It had to integrate with legacy infrastructure and tools. This included content management systems, analytics tools, and applications and data running in Daimler’s data center (Mercedes-Benz is part of Daimler AG.)
It had to easily scale out and back again to adjust to vacillating traffic and workload requirements.

The platform needed to support a microservices architecture. This would enable Mercedes-Benz to reorganize into small, independent development teams, each working on a distinct piece of functionality. This way, each team can develop and release software at its own pace.

Any platform had to abstract away as much of the underlying infrastructure and operations tasks as possible, freeing up development teams to be more productive and focus on what they do best — build great software.
Relatedly, it needed to provide developers self-service tools and automate delivery pipelines to reduce the time from feature inception to production deployment, so teams could quickly deploy new features, analyze how they are used, and iterate to improve them.

Ultimately, Seibert and team chose Pivotal Cloud Foundry to support their customer journey initiative. The cloud-native platform allows IT teams to quickly build loosely-coupled, resilient applications connected via a high-performance routing tier. Through software design approaches like the strangler application pattern, developers can also break down existing monolithic applications into microservices, while still connecting to legacy data sources and related systems.

From a self-service perspective, the Pivotal Services Marketplace offers developers an easy way to provision supporting services — including data management services, messaging and integration services, and networking services — and with just a few clicks bind them to their application instances. There are also monitoring, metrics, and logging tools in the marketplace, which developers use to better understand how their applications are being used and iterate to improve them based on the data.


The Road Ahead

Since deploying Pivotal Cloud Foundry, development teams at Mercedes-Benz have been working diligently to simplify and improve its customer journey. Its previously disjointed web properties now all run on the platform, providing a common foundation for development and data sharing. And it’s development teams are now organized around distinct domains so they can focus on customer outcomes.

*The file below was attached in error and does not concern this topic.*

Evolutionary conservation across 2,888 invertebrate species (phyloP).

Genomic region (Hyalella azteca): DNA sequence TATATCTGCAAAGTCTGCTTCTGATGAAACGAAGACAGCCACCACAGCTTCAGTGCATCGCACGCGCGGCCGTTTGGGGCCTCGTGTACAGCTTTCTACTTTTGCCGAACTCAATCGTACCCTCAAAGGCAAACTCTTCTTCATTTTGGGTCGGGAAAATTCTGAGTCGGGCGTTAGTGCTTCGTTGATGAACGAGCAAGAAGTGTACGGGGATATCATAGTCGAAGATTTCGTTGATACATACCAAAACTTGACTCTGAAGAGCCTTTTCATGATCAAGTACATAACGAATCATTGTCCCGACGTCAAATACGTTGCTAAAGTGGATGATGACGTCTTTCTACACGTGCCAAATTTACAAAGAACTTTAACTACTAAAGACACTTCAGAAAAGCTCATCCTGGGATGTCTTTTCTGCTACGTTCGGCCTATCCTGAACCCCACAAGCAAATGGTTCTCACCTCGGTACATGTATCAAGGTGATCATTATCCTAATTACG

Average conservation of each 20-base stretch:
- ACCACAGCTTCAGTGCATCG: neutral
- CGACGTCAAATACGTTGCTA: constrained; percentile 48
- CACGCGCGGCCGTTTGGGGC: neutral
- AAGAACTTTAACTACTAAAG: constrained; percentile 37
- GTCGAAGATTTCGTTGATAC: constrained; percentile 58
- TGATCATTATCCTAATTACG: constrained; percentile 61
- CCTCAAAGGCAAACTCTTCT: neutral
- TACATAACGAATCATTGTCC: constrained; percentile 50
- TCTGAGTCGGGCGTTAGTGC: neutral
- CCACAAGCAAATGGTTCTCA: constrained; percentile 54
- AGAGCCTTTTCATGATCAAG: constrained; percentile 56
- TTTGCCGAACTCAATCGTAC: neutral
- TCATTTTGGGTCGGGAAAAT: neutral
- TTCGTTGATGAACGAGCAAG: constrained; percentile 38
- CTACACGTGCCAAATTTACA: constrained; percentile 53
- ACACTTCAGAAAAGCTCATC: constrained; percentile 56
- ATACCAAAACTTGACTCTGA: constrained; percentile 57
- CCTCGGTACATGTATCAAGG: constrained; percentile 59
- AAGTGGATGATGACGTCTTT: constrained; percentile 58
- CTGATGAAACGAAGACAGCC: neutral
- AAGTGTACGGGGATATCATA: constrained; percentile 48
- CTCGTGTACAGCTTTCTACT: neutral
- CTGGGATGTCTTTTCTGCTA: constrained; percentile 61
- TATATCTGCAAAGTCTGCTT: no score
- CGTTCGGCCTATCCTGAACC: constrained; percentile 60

Photo courtesy of Mercedes-Benz.io

As a result of the platform and organizational changes Seibert and his colleagues implemented, Mercedes-Benz development teams today are building and releasing microservices applications faster than ever. Because development teams don’t have to provision hardware or virtual machines with Pivotal Cloud Foundry, they can quickly build and experiment with new functionality. And with small, independent teams working on distinct domains with few interdependencies, each team can deploy software at their own pace and without having to wait for infrequent, coordinated release windows.

“We … learned that a PaaS solution can tremendously help you in increasing the efficiency of your team because it automates specific tasks like the creation of PCF routes when you deploy applications. You don’t have to worry about this,” said Gregor Zurowski, an independent consultant that worked with Mercedes-Benz on the implementation. “You have service bindings which implement the concept of attached resources like described in the 12-Factor Apps, where you don’t have to worry about managing credentials by the development team. And it’s also extremely easy to scale in and out.”

The Mercedes.Me application. Photo courtesy of Mercedes-Benz.

Importantly, usage data and customer feedback informs feature development, which, as mentioned, are built and rolled out in small, frequent batches. This, as much as anything, puts the customer journey at the center of attention.

As part of the initiative, for example, Mercedes-Benz determined customers would benefit from local versions of the company’s web properties and applications. In the past, it would have taken months just to get an initiative like this off the ground, let alone deliver to production. Not so today.

“Provisioning of a centrally managed platform drastically improves the velocity of the teams and also improves the stability of the components.”

“We have rolled out to 20 countries in less than five months,” Seibert said. “This means on average we have rolled out four countries a month. Sometimes we even managed to roll out three countries in one week.”

Seibert credits the pace of delivery on not just an improved developer productivity, but also on the platform itself.

“Provisioning of a centrally managed platform drastically improves the velocity of the teams and also improves the stability of the components,” Seibert said. “This has all been done without any critical production incidents. And we had zero management escalations. This is why I’m confident that in the next year, 2018, we will be able to achieve more than 40 countries worldwide with our platform.”

While there’s still plenty of work to be done, Mercedes-Benz and its customer journey has come a long way in a relatively short period of time. And with Pivotal Cloud Foundry and a modern approach to software development, the road ahead for both the company and its customers is an exciting one.


About the Author

Jeff Kelly

Jeff Kelly is a Director of Partner Marketing at Pivotal Software. Prior to joining Pivotal, Jeff was the lead industry analyst covering Big Data analytics at Wikibon. Before that, Jeff covered enterprise software as a reporter and editor at TechTarget. He received his B.A. in American studies from Providence College and his M.A. in journalism from Northeastern University.